Another manifestation of greed is a constant uncontrollable averaging of an existing unprofitable position in an attempt to make it profitable or, at least, breakeven. This also results in an excess number of transactions and large volume of operations which breaks money management principles.
Seeking to enter the market immediately after incurring losses (a desire to recover losses) often makes the trader act emotionally and recklessly, which frequently results in a huge loss or a significant drawdown. As a rule, beginners try to recover the loss by doubling the volume of a transaction following the loss. Frequently, a re-opened position leads to an even bigger loss, and after several such iterations, nothing is left of the deposit.
At this point, we should make a note that there are strategies that require entering immediately after closure of the previous position. For example, a so-called reverse closure (a situation when a re-opened counter transaction closes the existing one and at the same time opens a position in a reverse direction). It does not mean that this strategy will fail. A difference should be made between entering the market in an emotionally unstable state in order to make up for the loss (which is not recommended) and working calmly under a clear strategy, which in terms of external features may be similar to such emotional behavior.
Beginner traders often overestimate their abilities in two cases
In the first instance, this happens when the trader starts out in the Forex market. As a rule, inspired by advertising slogans and reading one or two smart books (more commonly, short articles rather than books) the trader decides that he/she has found the “Holy Grail”, that this is going to be his/her “big break” and that from now on, all of his/her financial difficulties are resolved. The first success with demo-account makes the trader overestimate his/her abilities even more. You should be aware that working with a demo-account is practically free from psychological influences and in no way can be treated as similar to work with a real trading account.
At this stage (due to the lack of experience), the trader has not known the bitterness of defeat or suffered big losses, which boosts self-pride.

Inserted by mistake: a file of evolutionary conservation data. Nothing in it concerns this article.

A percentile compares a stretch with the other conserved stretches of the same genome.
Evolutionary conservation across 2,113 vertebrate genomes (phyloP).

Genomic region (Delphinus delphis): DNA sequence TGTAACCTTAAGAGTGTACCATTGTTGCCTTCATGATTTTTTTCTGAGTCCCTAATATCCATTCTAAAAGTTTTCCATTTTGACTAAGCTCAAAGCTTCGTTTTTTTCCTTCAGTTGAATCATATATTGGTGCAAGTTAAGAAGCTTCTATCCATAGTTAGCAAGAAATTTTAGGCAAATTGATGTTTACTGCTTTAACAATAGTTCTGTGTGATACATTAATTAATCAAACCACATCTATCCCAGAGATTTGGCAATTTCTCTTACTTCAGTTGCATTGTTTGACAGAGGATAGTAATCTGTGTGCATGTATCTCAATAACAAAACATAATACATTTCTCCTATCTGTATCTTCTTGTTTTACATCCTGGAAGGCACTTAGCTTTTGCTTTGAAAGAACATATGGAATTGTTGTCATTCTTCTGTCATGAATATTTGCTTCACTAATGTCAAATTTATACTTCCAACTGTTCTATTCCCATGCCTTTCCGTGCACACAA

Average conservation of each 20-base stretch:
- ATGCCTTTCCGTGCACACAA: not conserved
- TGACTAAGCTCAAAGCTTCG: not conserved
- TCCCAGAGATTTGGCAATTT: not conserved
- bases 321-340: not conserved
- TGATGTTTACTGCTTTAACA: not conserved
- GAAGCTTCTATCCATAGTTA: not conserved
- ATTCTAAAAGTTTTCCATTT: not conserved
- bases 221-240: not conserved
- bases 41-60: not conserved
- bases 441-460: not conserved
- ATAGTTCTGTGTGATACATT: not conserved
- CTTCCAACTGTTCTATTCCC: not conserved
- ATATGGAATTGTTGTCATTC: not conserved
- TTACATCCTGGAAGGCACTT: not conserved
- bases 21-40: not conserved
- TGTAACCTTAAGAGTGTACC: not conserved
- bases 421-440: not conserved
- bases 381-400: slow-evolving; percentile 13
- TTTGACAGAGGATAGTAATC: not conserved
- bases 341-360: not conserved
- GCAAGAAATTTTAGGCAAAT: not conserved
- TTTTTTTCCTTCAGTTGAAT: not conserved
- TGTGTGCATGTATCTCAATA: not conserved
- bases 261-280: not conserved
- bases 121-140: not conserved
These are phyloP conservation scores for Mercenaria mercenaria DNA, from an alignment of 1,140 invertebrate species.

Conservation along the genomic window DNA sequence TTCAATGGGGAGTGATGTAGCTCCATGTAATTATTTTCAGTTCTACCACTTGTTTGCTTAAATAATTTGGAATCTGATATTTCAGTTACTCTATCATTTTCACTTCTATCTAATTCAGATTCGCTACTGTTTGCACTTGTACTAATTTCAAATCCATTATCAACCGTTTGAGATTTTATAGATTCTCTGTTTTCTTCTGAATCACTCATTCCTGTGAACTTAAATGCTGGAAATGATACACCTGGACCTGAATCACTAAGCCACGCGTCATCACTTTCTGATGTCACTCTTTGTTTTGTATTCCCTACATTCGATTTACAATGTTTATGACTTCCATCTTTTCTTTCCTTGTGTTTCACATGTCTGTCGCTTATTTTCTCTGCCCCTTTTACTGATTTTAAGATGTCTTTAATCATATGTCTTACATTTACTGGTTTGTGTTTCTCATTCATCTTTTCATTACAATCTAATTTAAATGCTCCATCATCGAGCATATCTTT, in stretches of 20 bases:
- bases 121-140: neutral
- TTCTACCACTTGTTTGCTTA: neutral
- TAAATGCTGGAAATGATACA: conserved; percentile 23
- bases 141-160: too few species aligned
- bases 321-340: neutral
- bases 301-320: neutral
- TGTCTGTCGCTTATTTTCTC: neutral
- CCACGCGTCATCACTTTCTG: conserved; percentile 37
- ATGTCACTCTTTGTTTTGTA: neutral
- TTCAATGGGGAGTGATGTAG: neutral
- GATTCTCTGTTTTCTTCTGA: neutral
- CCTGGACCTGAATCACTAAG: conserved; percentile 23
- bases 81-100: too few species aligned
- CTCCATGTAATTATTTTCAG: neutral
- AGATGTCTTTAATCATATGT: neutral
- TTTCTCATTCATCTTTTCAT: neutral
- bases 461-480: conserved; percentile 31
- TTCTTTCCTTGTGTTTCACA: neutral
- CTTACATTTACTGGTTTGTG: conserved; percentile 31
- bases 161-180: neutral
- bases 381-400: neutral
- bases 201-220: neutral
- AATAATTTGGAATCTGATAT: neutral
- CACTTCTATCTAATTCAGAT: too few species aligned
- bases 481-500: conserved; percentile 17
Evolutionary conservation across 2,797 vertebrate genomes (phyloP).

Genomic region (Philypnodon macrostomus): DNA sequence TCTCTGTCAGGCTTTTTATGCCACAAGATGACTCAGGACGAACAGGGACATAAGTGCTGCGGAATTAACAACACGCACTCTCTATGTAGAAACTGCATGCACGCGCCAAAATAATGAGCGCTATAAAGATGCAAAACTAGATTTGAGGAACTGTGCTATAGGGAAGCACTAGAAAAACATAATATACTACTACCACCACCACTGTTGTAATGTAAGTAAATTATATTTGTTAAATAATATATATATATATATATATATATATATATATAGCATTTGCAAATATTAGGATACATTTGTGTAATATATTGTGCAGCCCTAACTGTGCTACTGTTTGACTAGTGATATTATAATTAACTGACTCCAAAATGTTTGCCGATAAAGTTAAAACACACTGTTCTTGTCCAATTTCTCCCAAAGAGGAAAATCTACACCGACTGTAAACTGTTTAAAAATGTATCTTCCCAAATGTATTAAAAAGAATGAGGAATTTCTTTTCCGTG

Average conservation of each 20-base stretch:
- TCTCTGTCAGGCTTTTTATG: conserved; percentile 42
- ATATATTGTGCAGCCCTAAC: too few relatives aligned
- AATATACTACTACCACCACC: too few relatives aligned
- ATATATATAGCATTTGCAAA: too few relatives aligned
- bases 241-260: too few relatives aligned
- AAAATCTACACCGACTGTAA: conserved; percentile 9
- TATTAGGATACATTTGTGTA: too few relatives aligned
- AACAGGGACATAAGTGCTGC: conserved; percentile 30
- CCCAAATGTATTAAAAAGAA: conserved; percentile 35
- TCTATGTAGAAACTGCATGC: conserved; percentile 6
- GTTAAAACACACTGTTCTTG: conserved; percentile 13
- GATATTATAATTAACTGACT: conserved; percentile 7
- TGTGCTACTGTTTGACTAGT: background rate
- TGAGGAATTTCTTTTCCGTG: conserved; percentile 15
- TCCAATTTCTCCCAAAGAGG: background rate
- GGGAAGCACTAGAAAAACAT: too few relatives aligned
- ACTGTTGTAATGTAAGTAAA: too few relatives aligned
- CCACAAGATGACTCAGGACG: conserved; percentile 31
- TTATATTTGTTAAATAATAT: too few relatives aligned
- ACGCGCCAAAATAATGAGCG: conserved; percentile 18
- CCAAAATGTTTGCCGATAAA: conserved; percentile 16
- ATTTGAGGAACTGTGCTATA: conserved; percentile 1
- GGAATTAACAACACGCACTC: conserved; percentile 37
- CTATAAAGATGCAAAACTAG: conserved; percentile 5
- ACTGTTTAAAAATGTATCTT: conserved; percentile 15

The second wave comes after the trader has lived through the results of first losses, gained considerable experience and had a chance to trade maintaining a constant, relatively stable growth of the deposit for a while. Sometimes, traders who, on the one hand, are no longer beginners but, on the other hand, have not yet reached the level of professionals, decide that they can “see” the market, have merged (emotionally) into it or acquired some other mystical abilities.
Overestimation of one’s abilities usually leads to the trading that is more aggressive than reasonable. Particularly, too large volumes are used to enter the market; no protective stop orders are placed (the trader is certain that he/she will not make mistakes and/or will always be able to close the transaction at the market price); the recommendation to diversify assets is ignored.
The effect of the lack of confidence in one’s abilities (or in one’s strategy) is as harmful to the trading results as that of the overestimation. The lack of confidence usually appears after each of the first 3-5 serious losses (loss of the deposit or fixation of a rather long series of unprofitable transactions). The lack of confidence can also appear if the trader has developed a strategy that should react to certain market conditions that won’t arise and there is no opportunity to trade or trading results in losses. Additional cause of the lack of confidence can be the opinion of other market players, especially when it is completely different from that of the trader. This is particularly true of beginners who lack experience and can be influenced by authoritative figures (see below).
The most common sign of the lack of confidence is a desire to avoid trading, i. e. not to enter the market for as long as possible. Even when favourable conditions arise (as judged by the outsider who is not interested in the trading of this particular trader and is not influenced by negative psychological and emotional factors), the trader who lacks confidence will find a reason not to enter the market. The result is stress related to low profit and money downtime.
Wanting to leave the position (to close transactions with loss “to avoid bigger losses” or with a small profit “to prevent it from turning into loss”) soon after entering the market is another sign of the lack of confidence. This should not be taken for greed, although the external features are similar, the motives behind trader’s behavior in such situation are dramatically different from those described above.
It often takes a long time to overcome the lack of confidence. Statistical study on trading strategy behavior using historical data as well as the statement analysis may help significantly. If the trader can make sure that his/her strategy was profitable in history, his/her confidence rises.